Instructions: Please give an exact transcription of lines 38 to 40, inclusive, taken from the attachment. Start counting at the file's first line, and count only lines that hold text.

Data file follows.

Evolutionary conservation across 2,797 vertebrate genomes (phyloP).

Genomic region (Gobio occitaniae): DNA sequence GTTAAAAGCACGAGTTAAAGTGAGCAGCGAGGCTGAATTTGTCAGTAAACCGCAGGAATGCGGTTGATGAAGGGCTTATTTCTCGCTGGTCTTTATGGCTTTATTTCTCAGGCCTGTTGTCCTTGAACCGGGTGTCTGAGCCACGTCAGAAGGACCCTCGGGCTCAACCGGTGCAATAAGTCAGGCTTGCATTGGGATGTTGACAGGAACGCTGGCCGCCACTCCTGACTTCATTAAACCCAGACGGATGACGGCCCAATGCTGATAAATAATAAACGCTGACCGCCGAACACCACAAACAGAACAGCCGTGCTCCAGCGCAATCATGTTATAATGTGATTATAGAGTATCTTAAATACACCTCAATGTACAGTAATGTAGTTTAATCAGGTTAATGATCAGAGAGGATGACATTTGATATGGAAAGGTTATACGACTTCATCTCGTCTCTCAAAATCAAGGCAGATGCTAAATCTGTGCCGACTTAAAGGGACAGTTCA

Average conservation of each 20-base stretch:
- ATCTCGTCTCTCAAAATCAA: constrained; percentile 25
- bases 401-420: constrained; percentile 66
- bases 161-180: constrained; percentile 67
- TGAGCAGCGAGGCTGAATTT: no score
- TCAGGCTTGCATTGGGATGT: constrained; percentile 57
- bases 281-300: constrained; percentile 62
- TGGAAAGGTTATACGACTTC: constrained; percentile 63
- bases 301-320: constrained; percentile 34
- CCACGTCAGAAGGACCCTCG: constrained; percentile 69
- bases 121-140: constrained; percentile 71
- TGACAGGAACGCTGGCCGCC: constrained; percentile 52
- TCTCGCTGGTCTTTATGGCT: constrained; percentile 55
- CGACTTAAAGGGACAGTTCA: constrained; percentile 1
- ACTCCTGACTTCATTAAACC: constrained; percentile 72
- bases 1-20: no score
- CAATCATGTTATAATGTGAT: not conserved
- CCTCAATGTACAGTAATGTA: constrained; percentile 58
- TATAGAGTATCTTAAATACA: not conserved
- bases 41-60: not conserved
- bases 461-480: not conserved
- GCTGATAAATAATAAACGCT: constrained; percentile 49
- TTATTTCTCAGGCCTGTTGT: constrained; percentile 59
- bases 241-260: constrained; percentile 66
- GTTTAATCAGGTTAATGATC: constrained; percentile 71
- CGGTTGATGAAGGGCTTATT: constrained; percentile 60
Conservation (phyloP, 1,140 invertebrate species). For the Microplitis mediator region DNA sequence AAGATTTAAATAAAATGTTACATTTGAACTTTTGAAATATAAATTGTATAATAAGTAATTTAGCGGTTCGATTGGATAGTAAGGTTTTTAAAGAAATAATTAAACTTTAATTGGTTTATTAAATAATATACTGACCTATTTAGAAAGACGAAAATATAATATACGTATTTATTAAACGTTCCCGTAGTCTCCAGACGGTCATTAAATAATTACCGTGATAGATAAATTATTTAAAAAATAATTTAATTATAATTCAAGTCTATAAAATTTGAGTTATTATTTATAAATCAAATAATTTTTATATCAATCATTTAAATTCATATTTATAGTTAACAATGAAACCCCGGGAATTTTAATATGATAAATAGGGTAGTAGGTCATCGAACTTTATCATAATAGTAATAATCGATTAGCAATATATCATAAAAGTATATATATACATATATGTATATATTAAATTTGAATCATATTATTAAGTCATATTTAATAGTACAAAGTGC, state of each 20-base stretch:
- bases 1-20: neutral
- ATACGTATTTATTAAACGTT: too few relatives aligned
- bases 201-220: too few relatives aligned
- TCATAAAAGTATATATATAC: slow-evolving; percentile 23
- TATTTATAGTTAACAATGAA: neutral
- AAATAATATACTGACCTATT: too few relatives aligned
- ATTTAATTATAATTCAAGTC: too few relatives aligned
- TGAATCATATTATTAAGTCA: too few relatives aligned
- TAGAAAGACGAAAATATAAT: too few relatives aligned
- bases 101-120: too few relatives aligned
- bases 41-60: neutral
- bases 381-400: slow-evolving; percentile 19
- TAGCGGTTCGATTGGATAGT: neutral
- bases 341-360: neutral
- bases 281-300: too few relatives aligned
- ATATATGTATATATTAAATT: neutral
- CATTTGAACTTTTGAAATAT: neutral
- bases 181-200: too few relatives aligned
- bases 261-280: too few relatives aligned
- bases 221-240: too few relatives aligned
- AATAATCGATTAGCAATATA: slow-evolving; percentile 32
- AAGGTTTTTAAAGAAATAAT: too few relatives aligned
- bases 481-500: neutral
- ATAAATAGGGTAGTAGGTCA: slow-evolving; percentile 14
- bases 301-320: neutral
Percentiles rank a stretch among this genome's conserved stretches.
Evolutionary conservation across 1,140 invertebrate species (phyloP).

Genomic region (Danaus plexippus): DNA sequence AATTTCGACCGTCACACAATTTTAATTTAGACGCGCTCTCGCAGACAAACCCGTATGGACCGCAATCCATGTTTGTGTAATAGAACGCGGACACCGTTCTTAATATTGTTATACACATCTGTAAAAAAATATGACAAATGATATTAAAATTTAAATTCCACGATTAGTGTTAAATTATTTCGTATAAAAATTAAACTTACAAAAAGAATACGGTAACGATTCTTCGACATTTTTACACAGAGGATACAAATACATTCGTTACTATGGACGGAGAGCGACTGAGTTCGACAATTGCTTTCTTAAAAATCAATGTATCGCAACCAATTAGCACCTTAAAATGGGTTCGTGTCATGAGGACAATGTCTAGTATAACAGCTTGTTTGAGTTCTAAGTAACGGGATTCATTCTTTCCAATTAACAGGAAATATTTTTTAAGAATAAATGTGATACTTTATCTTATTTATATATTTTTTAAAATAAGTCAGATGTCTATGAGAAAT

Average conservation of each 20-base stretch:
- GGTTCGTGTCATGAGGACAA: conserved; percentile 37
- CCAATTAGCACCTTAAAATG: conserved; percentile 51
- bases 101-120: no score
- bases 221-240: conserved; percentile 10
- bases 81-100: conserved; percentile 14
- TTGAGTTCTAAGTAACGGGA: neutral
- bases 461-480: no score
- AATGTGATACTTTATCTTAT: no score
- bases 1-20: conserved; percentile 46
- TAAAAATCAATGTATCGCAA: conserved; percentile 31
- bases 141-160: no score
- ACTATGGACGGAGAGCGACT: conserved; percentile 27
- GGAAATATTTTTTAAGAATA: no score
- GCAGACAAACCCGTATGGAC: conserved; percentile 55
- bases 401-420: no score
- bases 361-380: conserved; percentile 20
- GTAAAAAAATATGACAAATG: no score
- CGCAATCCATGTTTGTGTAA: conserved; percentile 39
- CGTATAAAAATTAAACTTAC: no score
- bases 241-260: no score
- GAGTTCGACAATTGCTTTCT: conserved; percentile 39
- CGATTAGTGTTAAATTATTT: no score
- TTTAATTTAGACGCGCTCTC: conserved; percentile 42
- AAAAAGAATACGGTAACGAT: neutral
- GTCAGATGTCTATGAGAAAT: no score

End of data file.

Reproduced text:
- TAGAAAGACGAAAATATAAT: too few relatives aligned
- bases 101-120: too few relatives aligned
- bases 41-60: neutral